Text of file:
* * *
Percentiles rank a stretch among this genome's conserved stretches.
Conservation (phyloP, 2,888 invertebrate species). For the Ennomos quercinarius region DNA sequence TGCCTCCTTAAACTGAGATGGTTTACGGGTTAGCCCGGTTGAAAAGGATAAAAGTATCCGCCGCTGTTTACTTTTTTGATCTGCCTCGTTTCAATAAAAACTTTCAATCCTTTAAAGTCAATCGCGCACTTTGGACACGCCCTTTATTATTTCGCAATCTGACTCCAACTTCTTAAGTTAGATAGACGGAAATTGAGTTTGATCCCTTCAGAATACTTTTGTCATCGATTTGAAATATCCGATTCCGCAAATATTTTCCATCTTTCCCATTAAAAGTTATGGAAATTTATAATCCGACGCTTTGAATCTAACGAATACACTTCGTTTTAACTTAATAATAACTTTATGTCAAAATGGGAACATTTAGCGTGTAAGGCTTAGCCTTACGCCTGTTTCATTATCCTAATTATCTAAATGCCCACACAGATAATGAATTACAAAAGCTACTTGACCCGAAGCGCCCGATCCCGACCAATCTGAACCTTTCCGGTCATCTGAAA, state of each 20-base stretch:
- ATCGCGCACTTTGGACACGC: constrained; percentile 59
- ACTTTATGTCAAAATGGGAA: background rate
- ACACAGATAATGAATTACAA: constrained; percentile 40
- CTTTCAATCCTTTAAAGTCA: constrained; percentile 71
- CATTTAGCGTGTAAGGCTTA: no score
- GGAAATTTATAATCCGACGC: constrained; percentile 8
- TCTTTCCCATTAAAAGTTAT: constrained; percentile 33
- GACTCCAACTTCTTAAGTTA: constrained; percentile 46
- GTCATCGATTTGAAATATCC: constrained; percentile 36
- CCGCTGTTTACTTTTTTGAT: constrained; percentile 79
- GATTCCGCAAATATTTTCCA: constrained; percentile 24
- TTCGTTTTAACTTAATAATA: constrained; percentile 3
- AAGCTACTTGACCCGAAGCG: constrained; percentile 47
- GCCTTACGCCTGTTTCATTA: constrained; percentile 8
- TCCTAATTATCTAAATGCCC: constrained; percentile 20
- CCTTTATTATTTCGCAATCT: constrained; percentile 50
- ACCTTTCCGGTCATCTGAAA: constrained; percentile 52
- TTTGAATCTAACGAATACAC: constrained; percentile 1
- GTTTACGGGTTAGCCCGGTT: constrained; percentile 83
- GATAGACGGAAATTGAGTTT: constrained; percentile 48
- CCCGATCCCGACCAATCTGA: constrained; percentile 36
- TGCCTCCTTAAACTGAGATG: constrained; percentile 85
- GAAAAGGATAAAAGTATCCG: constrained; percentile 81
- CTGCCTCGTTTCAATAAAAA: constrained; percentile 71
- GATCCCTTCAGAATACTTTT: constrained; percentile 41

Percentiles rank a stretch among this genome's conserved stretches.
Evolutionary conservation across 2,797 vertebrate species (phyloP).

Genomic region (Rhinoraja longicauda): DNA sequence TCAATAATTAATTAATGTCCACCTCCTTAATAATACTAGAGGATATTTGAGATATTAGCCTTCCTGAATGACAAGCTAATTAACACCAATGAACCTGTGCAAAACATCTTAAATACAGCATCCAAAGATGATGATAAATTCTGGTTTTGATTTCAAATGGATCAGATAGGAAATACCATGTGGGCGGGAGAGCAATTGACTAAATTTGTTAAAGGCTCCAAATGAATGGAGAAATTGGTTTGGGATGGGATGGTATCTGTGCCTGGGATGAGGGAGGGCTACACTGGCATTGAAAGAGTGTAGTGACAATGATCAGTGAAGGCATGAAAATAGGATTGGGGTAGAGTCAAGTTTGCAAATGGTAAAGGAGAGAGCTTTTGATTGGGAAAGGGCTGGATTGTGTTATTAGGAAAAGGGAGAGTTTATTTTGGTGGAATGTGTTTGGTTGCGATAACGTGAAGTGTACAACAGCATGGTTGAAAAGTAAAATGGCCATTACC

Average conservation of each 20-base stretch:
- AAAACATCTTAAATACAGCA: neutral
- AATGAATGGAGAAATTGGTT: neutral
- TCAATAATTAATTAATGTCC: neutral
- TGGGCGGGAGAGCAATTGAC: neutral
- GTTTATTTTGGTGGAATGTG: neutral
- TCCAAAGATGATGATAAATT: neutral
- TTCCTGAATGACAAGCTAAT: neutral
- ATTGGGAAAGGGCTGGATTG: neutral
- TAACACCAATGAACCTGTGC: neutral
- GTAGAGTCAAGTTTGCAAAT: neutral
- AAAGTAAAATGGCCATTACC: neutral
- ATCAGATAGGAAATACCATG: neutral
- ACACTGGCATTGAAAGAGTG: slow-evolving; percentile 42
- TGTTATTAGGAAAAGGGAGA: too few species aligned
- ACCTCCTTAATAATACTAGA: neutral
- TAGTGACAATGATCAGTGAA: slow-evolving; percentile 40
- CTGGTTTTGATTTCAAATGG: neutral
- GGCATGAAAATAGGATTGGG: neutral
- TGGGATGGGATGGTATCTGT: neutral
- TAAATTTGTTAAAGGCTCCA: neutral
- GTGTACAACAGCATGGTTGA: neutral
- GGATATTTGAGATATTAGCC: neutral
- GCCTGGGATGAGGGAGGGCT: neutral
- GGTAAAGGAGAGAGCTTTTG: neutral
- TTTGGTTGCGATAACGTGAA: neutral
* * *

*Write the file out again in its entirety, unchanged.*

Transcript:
Percentiles rank a stretch among this genome's conserved stretches.
Conservation (phyloP, 2,888 invertebrate species). For the Ennomos quercinarius region DNA sequence TGCCTCCTTAAACTGAGATGGTTTACGGGTTAGCCCGGTTGAAAAGGATAAAAGTATCCGCCGCTGTTTACTTTTTTGATCTGCCTCGTTTCAATAAAAACTTTCAATCCTTTAAAGTCAATCGCGCACTTTGGACACGCCCTTTATTATTTCGCAATCTGACTCCAACTTCTTAAGTTAGATAGACGGAAATTGAGTTTGATCCCTTCAGAATACTTTTGTCATCGATTTGAAATATCCGATTCCGCAAATATTTTCCATCTTTCCCATTAAAAGTTATGGAAATTTATAATCCGACGCTTTGAATCTAACGAATACACTTCGTTTTAACTTAATAATAACTTTATGTCAAAATGGGAACATTTAGCGTGTAAGGCTTAGCCTTACGCCTGTTTCATTATCCTAATTATCTAAATGCCCACACAGATAATGAATTACAAAAGCTACTTGACCCGAAGCGCCCGATCCCGACCAATCTGAACCTTTCCGGTCATCTGAAA, state of each 20-base stretch:
- ATCGCGCACTTTGGACACGC: constrained; percentile 59
- ACTTTATGTCAAAATGGGAA: background rate
- ACACAGATAATGAATTACAA: constrained; percentile 40
- CTTTCAATCCTTTAAAGTCA: constrained; percentile 71
- CATTTAGCGTGTAAGGCTTA: no score
- GGAAATTTATAATCCGACGC: constrained; percentile 8
- TCTTTCCCATTAAAAGTTAT: constrained; percentile 33
- GACTCCAACTTCTTAAGTTA: constrained; percentile 46
- GTCATCGATTTGAAATATCC: constrained; percentile 36
- CCGCTGTTTACTTTTTTGAT: constrained; percentile 79
- GATTCCGCAAATATTTTCCA: constrained; percentile 24
- TTCGTTTTAACTTAATAATA: constrained; percentile 3
- AAGCTACTTGACCCGAAGCG: constrained; percentile 47
- GCCTTACGCCTGTTTCATTA: constrained; percentile 8
- TCCTAATTATCTAAATGCCC: constrained; percentile 20
- CCTTTATTATTTCGCAATCT: constrained; percentile 50
- ACCTTTCCGGTCATCTGAAA: constrained; percentile 52
- TTTGAATCTAACGAATACAC: constrained; percentile 1
- GTTTACGGGTTAGCCCGGTT: constrained; percentile 83
- GATAGACGGAAATTGAGTTT: constrained; percentile 48
- CCCGATCCCGACCAATCTGA: constrained; percentile 36
- TGCCTCCTTAAACTGAGATG: constrained; percentile 85
- GAAAAGGATAAAAGTATCCG: constrained; percentile 81
- CTGCCTCGTTTCAATAAAAA: constrained; percentile 71
- GATCCCTTCAGAATACTTTT: constrained; percentile 41

Percentiles rank a stretch among this genome's conserved stretches.
Evolutionary conservation across 2,797 vertebrate species (phyloP).

Genomic region (Rhinoraja longicauda): DNA sequence TCAATAATTAATTAATGTCCACCTCCTTAATAATACTAGAGGATATTTGAGATATTAGCCTTCCTGAATGACAAGCTAATTAACACCAATGAACCTGTGCAAAACATCTTAAATACAGCATCCAAAGATGATGATAAATTCTGGTTTTGATTTCAAATGGATCAGATAGGAAATACCATGTGGGCGGGAGAGCAATTGACTAAATTTGTTAAAGGCTCCAAATGAATGGAGAAATTGGTTTGGGATGGGATGGTATCTGTGCCTGGGATGAGGGAGGGCTACACTGGCATTGAAAGAGTGTAGTGACAATGATCAGTGAAGGCATGAAAATAGGATTGGGGTAGAGTCAAGTTTGCAAATGGTAAAGGAGAGAGCTTTTGATTGGGAAAGGGCTGGATTGTGTTATTAGGAAAAGGGAGAGTTTATTTTGGTGGAATGTGTTTGGTTGCGATAACGTGAAGTGTACAACAGCATGGTTGAAAAGTAAAATGGCCATTACC

Average conservation of each 20-base stretch:
- AAAACATCTTAAATACAGCA: neutral
- AATGAATGGAGAAATTGGTT: neutral
- TCAATAATTAATTAATGTCC: neutral
- TGGGCGGGAGAGCAATTGAC: neutral
- GTTTATTTTGGTGGAATGTG: neutral
- TCCAAAGATGATGATAAATT: neutral
- TTCCTGAATGACAAGCTAAT: neutral
- ATTGGGAAAGGGCTGGATTG: neutral
- TAACACCAATGAACCTGTGC: neutral
- GTAGAGTCAAGTTTGCAAAT: neutral
- AAAGTAAAATGGCCATTACC: neutral
- ATCAGATAGGAAATACCATG: neutral
- ACACTGGCATTGAAAGAGTG: slow-evolving; percentile 42
- TGTTATTAGGAAAAGGGAGA: too few species aligned
- ACCTCCTTAATAATACTAGA: neutral
- TAGTGACAATGATCAGTGAA: slow-evolving; percentile 40
- CTGGTTTTGATTTCAAATGG: neutral
- GGCATGAAAATAGGATTGGG: neutral
- TGGGATGGGATGGTATCTGT: neutral
- TAAATTTGTTAAAGGCTCCA: neutral
- GTGTACAACAGCATGGTTGA: neutral
- GGATATTTGAGATATTAGCC: neutral
- GCCTGGGATGAGGGAGGGCT: neutral
- GGTAAAGGAGAGAGCTTTTG: neutral
- TTTGGTTGCGATAACGTGAA: neutral